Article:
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Antioxidants linked with lower risk of pancreatic cancer

By Karen Rowan, MyHealthNewsDaily

People whose diets include high amounts of vitamins C and E and the mineral selenium may have a lower risk of pancreatic cancer, according to a new study from England.

Participants in the study with the highest intake of all three of these compounds were 67 percent less likely to develop pancreatic cancer over a 10-year period compared with the people who had the lowest intakes, according to the study.

The decreased risk might be explained by the fact that vitamins C, E, and selenium are antioxidants, which combat free oxygen radicals that can damage DNA, the researchers said.

"Smoking and diabetes, which are established risk factors for pancreatic cancer, induce oxidative stress and free radical production," they wrote in their study, published online Monday (July 23) in the journal Gut.

The researchers found an association, not a cause-and-effect link, and more work is needed to confirm the results.

If a causal link between these compounds and pancreatic cancer was found, the findings suggest that intake of these vitamins and selenium could prevent one in 12 cases of pancreatic cancer, the researchers said.

Pancreatic cancer is a deadly disease. An estimated 44,000 people in the U.S. will be diagnosed with pancreatic cancer in 2012, and 37,000 will die of the disease this year,according to the National Cancer Institute. 

In the study, researchers gathered data from 24,000 people between ages 40 and 74 in the U.K. who enrolled in a study called the EPIC-Norfolk Study between 1993 and 1997. Participants completed questionnaires about their medical histories, gave blood samples and kept food diaries for a week.

The researchers used the food diaries to estimate participants' intakes of vitamin E and selenium; vitamin C levels were measured using the blood samples.  

Over 10 years, 49 participants developed pancreatic cancer. The researchers compared the nutrient intakes of the cancer patients with those of 4,000 healthy people.

The researchers found that the link between pancreatic cancer and people's intake of selenium and vitamin E showed what's known as a "threshold effect," meaning that it was only the people who had the lowest intake — below a certain threshold — who had an increased risk of pancreatic cancer.

For example, the researchers divided people into four equal groups based on their intake of selenium. People in the lowest quartile had about twice the risk of developing pancreatic cancer as people in any of the top three quartiles.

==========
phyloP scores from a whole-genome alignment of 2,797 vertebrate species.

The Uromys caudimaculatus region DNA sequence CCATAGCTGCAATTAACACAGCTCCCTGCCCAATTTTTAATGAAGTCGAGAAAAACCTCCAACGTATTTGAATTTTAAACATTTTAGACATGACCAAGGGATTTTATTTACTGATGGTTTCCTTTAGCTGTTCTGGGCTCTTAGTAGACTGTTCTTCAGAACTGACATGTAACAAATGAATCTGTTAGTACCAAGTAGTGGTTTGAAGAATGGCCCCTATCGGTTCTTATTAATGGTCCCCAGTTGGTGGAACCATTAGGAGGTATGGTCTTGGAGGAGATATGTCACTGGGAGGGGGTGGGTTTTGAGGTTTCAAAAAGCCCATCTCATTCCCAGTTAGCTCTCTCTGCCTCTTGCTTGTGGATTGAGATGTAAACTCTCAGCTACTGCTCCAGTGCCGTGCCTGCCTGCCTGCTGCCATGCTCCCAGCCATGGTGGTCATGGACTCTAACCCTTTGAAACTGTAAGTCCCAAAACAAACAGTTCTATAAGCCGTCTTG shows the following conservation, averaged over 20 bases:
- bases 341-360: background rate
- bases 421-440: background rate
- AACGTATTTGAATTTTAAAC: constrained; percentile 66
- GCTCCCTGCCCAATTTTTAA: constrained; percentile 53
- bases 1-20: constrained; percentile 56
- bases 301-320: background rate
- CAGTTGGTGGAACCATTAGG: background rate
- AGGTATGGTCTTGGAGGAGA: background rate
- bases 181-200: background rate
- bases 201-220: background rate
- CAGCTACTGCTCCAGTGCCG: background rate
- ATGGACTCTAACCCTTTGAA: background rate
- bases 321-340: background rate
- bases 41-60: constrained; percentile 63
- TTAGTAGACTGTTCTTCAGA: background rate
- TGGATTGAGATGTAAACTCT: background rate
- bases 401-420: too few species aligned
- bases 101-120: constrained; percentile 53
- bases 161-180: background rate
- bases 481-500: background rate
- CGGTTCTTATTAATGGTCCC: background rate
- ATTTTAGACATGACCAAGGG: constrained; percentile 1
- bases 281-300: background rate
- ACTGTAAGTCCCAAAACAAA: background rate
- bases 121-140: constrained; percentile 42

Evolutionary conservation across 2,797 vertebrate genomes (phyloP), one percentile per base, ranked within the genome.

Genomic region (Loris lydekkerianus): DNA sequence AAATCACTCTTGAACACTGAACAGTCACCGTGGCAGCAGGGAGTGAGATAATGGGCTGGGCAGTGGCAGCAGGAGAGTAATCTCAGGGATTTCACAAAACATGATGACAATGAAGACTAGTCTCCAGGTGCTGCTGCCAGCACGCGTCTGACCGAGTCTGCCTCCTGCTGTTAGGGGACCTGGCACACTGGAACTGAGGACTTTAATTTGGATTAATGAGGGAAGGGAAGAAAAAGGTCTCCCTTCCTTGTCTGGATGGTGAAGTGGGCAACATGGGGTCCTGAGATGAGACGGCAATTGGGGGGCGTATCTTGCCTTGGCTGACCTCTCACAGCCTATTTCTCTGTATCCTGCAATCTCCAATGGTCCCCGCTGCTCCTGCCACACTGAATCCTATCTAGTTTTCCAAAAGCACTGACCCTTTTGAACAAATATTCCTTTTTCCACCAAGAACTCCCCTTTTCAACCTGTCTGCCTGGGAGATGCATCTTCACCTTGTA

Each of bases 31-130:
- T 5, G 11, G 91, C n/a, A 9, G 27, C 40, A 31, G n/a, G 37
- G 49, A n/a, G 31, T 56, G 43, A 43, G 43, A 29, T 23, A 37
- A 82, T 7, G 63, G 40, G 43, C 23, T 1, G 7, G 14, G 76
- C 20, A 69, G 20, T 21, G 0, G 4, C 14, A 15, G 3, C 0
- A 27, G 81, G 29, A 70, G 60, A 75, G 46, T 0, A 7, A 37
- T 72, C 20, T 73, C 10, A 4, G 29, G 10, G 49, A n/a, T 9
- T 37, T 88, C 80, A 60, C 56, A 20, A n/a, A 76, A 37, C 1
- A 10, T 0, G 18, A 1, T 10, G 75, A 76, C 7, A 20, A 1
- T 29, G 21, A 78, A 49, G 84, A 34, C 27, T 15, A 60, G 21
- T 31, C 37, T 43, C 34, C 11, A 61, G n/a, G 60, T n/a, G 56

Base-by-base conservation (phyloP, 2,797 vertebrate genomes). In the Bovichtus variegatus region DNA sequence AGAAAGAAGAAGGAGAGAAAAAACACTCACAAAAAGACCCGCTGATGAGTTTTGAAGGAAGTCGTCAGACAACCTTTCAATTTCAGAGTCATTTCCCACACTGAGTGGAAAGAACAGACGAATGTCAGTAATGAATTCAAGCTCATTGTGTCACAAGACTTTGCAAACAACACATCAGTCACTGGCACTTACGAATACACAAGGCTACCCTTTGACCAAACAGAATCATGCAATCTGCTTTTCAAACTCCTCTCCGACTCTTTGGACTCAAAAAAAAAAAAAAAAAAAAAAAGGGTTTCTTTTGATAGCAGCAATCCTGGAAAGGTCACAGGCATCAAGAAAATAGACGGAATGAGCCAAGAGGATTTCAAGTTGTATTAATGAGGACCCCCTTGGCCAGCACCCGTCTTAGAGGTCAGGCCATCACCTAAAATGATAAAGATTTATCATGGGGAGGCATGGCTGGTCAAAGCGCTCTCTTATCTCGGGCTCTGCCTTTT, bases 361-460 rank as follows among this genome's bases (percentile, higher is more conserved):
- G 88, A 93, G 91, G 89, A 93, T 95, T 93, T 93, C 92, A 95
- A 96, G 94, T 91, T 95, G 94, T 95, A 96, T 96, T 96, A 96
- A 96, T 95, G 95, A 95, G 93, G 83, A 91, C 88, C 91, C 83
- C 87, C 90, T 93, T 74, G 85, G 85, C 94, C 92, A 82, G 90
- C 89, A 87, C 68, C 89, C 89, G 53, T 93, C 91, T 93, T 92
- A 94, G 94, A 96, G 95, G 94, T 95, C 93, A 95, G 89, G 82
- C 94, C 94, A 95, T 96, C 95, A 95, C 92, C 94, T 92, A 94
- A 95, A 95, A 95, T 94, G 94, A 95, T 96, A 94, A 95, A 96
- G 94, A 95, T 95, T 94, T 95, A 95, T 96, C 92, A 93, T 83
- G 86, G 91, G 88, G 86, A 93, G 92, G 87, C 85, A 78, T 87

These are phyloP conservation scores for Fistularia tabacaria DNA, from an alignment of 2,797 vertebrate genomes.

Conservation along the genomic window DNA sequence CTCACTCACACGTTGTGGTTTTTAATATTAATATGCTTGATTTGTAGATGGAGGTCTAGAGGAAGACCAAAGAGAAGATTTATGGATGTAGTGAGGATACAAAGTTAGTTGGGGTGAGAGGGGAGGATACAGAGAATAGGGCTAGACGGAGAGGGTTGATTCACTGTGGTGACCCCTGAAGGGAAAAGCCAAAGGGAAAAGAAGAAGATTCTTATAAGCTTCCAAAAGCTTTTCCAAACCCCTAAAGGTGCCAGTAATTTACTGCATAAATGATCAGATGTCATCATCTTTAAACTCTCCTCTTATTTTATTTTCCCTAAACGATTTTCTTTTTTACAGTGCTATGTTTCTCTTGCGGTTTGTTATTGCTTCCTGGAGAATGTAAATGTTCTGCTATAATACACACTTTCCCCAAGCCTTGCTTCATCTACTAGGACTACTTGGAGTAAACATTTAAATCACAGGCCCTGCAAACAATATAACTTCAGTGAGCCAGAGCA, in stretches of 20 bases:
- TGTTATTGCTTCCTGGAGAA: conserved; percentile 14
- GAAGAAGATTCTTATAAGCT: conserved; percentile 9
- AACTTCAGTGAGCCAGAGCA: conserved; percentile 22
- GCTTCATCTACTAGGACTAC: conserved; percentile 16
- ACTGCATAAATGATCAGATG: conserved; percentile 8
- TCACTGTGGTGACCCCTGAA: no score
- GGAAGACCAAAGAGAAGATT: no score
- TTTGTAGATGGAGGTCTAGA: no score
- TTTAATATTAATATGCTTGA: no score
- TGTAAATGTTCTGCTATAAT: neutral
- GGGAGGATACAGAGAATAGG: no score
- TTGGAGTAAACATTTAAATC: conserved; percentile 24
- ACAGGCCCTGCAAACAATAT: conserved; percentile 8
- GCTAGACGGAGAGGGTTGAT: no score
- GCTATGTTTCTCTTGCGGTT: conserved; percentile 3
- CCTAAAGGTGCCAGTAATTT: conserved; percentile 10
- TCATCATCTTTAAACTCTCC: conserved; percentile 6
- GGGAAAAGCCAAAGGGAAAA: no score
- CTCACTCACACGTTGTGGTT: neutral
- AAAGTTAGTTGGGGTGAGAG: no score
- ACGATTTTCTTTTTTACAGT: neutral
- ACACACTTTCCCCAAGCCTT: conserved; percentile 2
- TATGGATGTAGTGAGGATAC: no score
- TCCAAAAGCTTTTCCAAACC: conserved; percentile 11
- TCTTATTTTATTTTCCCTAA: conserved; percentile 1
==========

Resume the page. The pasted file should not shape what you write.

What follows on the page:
Similarly, for vitamin E, people in the lowest quartile were 43 percent more likely to develop pancreatic cancer compared with those in the top three quartiles.

For vitamin C, the researchers found a generally decreasing risk of pancreatic cancer with increased levels.

People in the study in the lowest quartile of vitamin E intake were getting less than 7.2 milligrams per day; U.S. guidelines recommend adults consume 15 milligrams per day.

A recent study also showed that most people in the U.S. get plenty of selenium from their diets, and don't need supplements. The foods with the highest concentrations of selenium are organ meats and seafood, but the mineral is also found in cereals and grains, muscle meats and, to a lesser extent, dairy products, fruit and vegetables.

"The potential beneļ¬t of these micronutrients is only applicable to those with the lowest intakes," the researchers wrote. In other words, only people who are deficient in these compounds are likely to see their risk of pancreatic cancer decrease by raising their intake.

But the findings support further research into how antioxidants may benefit health and boost the immune system, they said.

Previous trials looking at the effects of antioxidant supplements on pancreatic cancer risk have produced mixed findings, and one reason for the results seen in this study may be that food sources of these nutrients have different effects on the body than nutrient supplements, the researchers said.

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